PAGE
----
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Pellicano, Christensen found guilty

Jury convincts private eye, attorney

A federal jury convicted former Hollywood private eye Anthony Pellicano and entertainment attorney Terry Christensen on Friday on conspiracy and wiretapping charges in connection with their illegal wiretapping of Lisa Bonder, the ex-wife of Christensen’s longtime client, billionaire Kirk Kerkorian, during a 2002 child support dispute.

The verdict in the six-week trial in U.S. District Court in Los Angeles marks the low-key end of a six-year criminal investigation that at one time seemed to ensnare many Hollywood power brokers and several top-tier entertainment attorneys. Ultimately, though, Christensen was the only high-profile showbiz lawyer to be indicted.

The attorney, who has many contacts in Hollywood and whose firm employs more than 100 attorneys, now faces up to 10 years in prison and the loss of his license to practice law. A number of civil lawsuits against Christensen and Pellicano are also pending.

The trial was the second this year for Pellicano, who represented himself with disastrous results in both cases. In May, a jury found Pellicano guilty on 76 counts of racketeering and wiretapping (Daily Variety, May 16). Christensen won an earlier motion allowing him to be tried separately from the main Pellicano case.

While the first Pellicano trial featured appearances by Garry Shandling, Chris Rock, Michael Ovitz and Brad Grey, the second attracted little media attention, apart from the brief testimony by former MGM owner Kerkorian. Acting essentially as a character witness, the 91-year-old mogul denied any knowledge of wiretapping and described his longtime attorney as honest and a true friend (Daily Variety, Aug. 21).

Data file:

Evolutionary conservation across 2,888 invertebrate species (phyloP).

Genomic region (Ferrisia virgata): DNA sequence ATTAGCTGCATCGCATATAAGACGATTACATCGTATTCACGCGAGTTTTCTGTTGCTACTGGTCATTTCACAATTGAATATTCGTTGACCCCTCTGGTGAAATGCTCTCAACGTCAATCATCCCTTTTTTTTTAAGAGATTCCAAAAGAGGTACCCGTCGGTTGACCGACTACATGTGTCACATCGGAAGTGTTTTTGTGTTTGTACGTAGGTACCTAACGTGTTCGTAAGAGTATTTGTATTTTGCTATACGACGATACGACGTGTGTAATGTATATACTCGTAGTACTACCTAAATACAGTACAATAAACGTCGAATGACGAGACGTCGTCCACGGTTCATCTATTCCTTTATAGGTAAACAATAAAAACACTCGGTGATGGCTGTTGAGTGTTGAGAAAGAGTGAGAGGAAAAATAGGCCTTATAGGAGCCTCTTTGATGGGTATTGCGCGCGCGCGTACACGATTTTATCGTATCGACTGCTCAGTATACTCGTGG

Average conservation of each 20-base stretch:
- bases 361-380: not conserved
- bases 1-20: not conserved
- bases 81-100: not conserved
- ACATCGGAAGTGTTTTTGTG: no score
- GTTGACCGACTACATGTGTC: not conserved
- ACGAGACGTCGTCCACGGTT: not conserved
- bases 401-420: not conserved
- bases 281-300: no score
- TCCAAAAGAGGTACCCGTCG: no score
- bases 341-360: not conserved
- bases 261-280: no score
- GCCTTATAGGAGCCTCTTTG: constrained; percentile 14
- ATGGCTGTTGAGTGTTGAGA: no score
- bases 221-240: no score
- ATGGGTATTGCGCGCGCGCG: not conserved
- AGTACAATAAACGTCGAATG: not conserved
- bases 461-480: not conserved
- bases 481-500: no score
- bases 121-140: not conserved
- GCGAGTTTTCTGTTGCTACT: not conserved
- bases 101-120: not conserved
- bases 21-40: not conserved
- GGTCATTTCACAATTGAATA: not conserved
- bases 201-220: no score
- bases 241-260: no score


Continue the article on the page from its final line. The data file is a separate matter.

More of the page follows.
Christensen, a name partner at the well-known Century City law firm of Christensen, Glaser, Fink, Jacobs, Weil & Shapiro, and Pellicano, were found guilty of conspiring in the spring of 2002 to illegally wiretap the phone of Lisa Bonder Kerkorian, who was involved in hotly contested child support litigation with Christensen’s client, Kirk Kerkorian.

The government presented evidence that Christensen paid Pellicano at least $100,000 for the wiretap. The feds argued that Pellicano listened to Bonder Kerkorian’s phone calls and shared with Christensen information he learned from those calls, and that Christensen used that information — including info from privileged conversations with Bonder Kerkorian’s attorneys — to secure a tactical advantage in the litigation. The evidence included a series of 34 recordings that Pellicano made of his phone conversations with Christensen.

“Mr. Christensen completely disregarded his ethical oath as an attorney and repeatedly violated federal law,” U.S. attorney Thomas P. O’Brien said in a statement. “His shameful partnership with Anthony Pellicano to unlawfully wiretap an opposing party so he could gain the upper hand in civil litigation is reprehensible, and he will now be held accountable.” Both Pellicano cases were handled by assistant U.S. attorneys Daniel Saunders and Kevin Lally.

Patty Glaser, Christensen’s lead attorney, described the guilty verdict as a bump in the road, adding that they intended to appeal.

“There is an appeal on a myriad of grounds, and we’re going to fight this to the end,” she said.

At trial, Glaser contended that there was no evidence of wiretapping because the tapes were not of wiretaps but only those made secretly by Pellicano of his own conversations with Christensen. Glaser also argued that Pellicano’s loyalty to Christensen and his client was doubtful because Pellicano’s friend and former client was producer Steve Bing, who ultimately was proved to be the child’s biological father by DNA testing.

Pellicano is scheduled to be sentenced in both cases by U.S. District Judge Dale S. Fischer on Sept. 24. Christensen’s sentencing is scheduled for Nov. 17. The charges each carry a maximum penalty of five years imprisonment, but Christensen faces far less prison time under the federal sentencing guidelines. Pellicano, with his prior convictions, faces at least 10 years.